Ashavali brocade silk sarees are known for Gujarat’s rich textiles that weaves its stories around birds singing, animals dancing and flowers blooming. In the early fifteenth century when Ahmed Shah took over the region now called Ahmedabad, it was called Ashavali, named after the Bhil tribal king who ruled that region. There were around 200 weavers in Ashaval. However, over the centuries, industrialization, lack of demand for such fabrics because of changes in lifestyle, availability of less expensive fabric and migration of weavers to the other states of India, led to its decline up to the level of extinction. But Somabhai Patel, one of the master weavers, did not let this textile go into oblivion. He continued weaving in his home at Ridrol village and gradually, with the support of his son, Vishnubhai Patel, the cluster was developed from one loom to 100 looms.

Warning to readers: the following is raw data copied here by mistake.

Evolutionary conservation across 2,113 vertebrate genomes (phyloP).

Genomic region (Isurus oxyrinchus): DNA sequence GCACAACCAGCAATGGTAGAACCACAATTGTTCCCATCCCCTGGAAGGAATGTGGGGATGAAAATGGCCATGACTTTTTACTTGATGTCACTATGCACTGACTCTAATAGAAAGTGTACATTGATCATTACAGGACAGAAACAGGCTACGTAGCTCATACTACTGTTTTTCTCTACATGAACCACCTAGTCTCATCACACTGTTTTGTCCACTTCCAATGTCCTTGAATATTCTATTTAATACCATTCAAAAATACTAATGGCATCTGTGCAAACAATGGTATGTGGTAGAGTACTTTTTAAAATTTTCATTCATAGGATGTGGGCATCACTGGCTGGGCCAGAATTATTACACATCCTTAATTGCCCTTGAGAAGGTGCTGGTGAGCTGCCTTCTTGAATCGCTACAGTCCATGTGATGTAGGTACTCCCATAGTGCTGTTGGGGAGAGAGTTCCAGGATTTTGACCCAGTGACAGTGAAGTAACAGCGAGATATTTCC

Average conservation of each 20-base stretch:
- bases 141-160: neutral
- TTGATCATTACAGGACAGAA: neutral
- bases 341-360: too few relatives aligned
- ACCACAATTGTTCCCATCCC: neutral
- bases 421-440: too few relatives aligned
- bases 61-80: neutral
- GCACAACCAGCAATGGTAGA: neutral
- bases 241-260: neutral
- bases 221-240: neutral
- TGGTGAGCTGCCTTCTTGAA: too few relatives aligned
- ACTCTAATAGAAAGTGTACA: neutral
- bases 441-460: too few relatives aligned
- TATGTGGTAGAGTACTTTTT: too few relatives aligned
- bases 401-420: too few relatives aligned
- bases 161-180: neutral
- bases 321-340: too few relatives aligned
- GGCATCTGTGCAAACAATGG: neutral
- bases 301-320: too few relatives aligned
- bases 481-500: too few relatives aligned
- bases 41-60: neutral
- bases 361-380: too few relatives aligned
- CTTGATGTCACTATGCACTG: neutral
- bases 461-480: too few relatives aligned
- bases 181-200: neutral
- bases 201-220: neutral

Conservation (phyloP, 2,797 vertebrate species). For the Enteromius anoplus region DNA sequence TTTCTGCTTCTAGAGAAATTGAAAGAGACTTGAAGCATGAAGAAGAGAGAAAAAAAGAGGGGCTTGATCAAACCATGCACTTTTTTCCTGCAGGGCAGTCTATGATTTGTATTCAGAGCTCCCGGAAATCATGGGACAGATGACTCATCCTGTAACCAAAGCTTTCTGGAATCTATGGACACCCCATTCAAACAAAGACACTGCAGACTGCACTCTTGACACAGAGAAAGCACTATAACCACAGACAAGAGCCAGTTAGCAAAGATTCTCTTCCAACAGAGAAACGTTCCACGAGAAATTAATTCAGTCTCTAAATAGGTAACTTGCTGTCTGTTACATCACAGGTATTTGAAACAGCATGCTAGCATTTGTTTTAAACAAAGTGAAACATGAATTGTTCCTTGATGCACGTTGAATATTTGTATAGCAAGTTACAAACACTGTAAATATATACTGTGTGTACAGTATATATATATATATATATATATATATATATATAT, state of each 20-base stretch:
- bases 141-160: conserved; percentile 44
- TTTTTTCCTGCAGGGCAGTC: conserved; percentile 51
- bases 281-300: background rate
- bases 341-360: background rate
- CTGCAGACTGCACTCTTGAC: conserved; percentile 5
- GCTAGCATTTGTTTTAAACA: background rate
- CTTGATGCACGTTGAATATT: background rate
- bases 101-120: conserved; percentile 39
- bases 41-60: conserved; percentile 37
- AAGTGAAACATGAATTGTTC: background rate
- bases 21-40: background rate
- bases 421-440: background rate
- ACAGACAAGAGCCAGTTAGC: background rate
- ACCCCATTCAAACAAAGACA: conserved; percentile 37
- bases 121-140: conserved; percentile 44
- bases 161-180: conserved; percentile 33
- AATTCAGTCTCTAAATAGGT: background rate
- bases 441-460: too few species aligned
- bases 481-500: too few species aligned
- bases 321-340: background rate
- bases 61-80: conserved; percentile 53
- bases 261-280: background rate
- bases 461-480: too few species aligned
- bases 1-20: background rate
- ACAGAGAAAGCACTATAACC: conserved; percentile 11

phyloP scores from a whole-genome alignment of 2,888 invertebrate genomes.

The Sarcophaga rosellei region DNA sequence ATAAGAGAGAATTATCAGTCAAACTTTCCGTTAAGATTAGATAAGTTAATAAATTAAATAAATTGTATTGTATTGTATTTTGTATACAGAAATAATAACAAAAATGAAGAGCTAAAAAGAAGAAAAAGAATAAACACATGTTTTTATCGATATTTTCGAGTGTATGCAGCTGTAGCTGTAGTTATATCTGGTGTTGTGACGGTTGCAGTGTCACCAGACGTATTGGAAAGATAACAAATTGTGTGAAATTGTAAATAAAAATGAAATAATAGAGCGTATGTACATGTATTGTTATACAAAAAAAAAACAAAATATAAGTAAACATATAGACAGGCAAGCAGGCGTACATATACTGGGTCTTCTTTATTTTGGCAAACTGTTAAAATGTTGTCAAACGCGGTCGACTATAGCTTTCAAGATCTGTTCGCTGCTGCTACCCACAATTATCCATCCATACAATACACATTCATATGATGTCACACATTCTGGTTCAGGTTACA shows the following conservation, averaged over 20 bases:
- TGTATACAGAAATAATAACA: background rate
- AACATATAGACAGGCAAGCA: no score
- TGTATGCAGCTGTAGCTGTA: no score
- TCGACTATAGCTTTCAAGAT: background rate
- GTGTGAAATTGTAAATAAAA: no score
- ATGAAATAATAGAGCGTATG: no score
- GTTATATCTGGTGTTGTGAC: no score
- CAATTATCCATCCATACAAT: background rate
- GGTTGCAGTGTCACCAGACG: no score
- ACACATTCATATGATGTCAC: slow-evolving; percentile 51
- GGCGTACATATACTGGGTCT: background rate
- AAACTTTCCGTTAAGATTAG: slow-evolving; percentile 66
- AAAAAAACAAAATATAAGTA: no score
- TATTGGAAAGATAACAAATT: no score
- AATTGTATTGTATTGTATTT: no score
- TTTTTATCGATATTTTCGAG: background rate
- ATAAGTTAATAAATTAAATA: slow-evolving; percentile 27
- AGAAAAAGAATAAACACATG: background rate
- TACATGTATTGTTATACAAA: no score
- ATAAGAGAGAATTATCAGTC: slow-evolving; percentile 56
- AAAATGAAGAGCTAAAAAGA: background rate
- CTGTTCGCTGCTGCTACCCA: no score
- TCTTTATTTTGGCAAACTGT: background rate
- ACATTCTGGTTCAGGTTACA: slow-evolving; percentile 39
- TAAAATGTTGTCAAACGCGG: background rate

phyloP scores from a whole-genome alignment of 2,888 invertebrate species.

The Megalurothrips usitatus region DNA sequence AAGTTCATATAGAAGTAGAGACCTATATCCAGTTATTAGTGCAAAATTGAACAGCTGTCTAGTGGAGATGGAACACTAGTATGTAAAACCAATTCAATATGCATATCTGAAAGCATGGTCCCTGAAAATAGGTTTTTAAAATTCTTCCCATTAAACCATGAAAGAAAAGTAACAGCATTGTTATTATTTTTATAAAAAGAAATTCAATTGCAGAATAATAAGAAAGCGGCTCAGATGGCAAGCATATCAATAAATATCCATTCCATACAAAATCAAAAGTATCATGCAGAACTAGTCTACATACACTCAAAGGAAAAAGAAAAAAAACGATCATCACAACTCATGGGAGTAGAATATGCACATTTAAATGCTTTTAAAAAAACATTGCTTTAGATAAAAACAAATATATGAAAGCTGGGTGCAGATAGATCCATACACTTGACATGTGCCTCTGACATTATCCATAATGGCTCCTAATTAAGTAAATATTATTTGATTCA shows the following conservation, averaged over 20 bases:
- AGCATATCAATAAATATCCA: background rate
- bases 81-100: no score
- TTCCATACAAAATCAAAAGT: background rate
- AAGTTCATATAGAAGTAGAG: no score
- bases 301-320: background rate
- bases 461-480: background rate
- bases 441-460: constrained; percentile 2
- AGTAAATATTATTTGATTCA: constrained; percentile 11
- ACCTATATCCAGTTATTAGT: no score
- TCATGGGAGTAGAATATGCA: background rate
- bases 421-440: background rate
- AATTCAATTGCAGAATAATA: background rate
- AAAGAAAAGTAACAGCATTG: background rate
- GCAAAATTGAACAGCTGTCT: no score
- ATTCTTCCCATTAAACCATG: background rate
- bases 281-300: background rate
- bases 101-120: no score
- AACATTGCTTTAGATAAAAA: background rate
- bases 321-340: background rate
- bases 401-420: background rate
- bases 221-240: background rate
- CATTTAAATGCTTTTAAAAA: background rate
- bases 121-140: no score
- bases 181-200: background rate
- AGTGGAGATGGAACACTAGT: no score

The saree looks characteristically like a Benarasi Brocade and is even called an Ahmedabadi Brocade at times. The difference lies in the way the butis of the Ashavali look embossed, giving it a three-dimensional effect. Ashavali sarees are distinguished by the enamelled look of the border—which are sometimes woven onto Patola sarees—and the interwoven designs. The pallu is also very important. Radhika Lalbhai displays designs like the Badshah pallu (common to Balucheri sarees) and chand-tara, and motifs like the parrot and peacock, some of which are found in other arts of Gujarat like mocha embroidery, beadwork and jali work.